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Interview of Betül Inci for Hospitality Interiors Magazine

June 16, 2022

Betül, please tell us a bit about your journey prior to arriving at Parla …

I was born in 1989, and grew up in Balikesir, a small city in Turkey. When I was growing up, I was inspired by my father who was a teacher, and spent a lot of my time sketching, designing and producing craft items. I decided to study my degree in Istanbul, and was very fortunate to study at one of Turkey’s top three universities, Istanbul Technical University. The university is very supportive of students spending time abroad during their degree, and I was motivated to spend a year of my Product Design Degree in Sweden’s Linneaus University.

After my degree, I spent time studying Furniture Design at the Florence Institute of Design. So, I received a very multi-influenced and multi-level education before I joined Parla, which really has been instrumental in shaping my time here.


How have things developed for you since you joined Parla?

I was very lucky to join a company like Parla immediately after my studies. Parla is a third-generation furniture company that goes back to 1910, when the grandfather of the current owners, who are two brothers, started as a furnituremaker at the then Imperial Dolmabahce Palace. This job gave him the confidence to open his own furniture company, and 112 years later we are continuing his legacy.

Parla is a family company, and the culture of fraternity is what you feel as soon as you join. When I joined in 2012, the company was developing internationally, and – as now – was determined to ensure that its past, present and future were working hand in hand.

I started at Parla as a product designer and, thanks to the company’s commitment to giving its younger team members the chance to lead, I have had the opportunity to design, manage projects and teams, and help shape the direction of the business over the past 10 years. The owners encouraged me to come out of my comfort zone multiple times, giving me a very rounded experience and education. As a result, I am now head of design, and I also lead the project management teams, to make sure that projects always link back to our design ethos.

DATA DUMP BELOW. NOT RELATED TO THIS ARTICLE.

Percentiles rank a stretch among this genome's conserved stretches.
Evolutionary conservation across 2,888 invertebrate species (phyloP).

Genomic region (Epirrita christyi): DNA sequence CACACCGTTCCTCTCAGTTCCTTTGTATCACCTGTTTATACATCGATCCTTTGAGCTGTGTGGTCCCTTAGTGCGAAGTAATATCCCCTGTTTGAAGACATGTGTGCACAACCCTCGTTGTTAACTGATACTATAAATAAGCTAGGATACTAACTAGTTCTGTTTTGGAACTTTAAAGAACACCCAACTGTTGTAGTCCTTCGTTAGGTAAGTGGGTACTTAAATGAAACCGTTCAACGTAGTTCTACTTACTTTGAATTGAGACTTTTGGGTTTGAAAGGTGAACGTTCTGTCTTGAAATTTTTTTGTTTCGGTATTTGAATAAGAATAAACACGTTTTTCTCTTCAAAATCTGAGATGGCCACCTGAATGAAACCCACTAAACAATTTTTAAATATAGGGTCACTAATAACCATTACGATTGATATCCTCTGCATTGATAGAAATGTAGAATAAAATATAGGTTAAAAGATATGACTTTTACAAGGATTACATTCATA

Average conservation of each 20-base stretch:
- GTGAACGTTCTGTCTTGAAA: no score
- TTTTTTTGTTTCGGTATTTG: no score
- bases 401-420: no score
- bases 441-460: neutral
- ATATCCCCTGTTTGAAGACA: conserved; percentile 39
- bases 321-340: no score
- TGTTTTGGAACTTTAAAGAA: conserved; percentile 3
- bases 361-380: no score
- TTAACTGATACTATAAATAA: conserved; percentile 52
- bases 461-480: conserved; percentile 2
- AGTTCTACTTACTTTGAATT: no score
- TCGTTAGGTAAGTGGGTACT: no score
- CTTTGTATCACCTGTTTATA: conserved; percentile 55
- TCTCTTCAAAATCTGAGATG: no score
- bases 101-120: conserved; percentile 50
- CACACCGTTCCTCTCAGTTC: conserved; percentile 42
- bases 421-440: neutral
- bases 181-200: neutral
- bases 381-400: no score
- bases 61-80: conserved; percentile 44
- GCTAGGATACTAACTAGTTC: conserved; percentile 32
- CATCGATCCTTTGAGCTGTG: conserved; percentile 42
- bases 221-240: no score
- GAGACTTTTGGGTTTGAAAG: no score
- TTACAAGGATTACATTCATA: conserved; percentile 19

As head of design, how would you summarise Parla’s approach?

Until relatively recently, Parla was focused on being a manufacturer of furniture for bespoke projects, and as such had developed an extensive portfolio of international clients in the hospitality and F&B sectors. The experience and knowledge the current owners had gained since taking over from their father in 1995 had led them to develop certain elements in
their design and manufacturing approach. 

These had happened naturally. Then I, and other design-related team members, started to shape these elements into a signature approach. I believe that this is one reason why we now have so much repeat custom.

In summary, we now focus on three principles: fusing simplicity, influences from our cultural heritage, and an artisanal approach, in design, form, technique and in the use of materials, to achieve a distinctive and contemporary result; making sure every piece of furniture we design, craft and manufacture is in harmony with the environment it is being placed in; and being sustainable and measured in all aspects of our processes, so that we use our time, resources and materials well.


How does what inspires you as a person link into your role as head of design?

I love to travel and explore new places, not only physically but also online through blogs and design-related sites. Once assimilated, all of this exploration then translates into thoughts about a design, sketches and 3D modelling. I feel that the fact that my studies took me through three very different schools of design has been such a blessing – not only to me as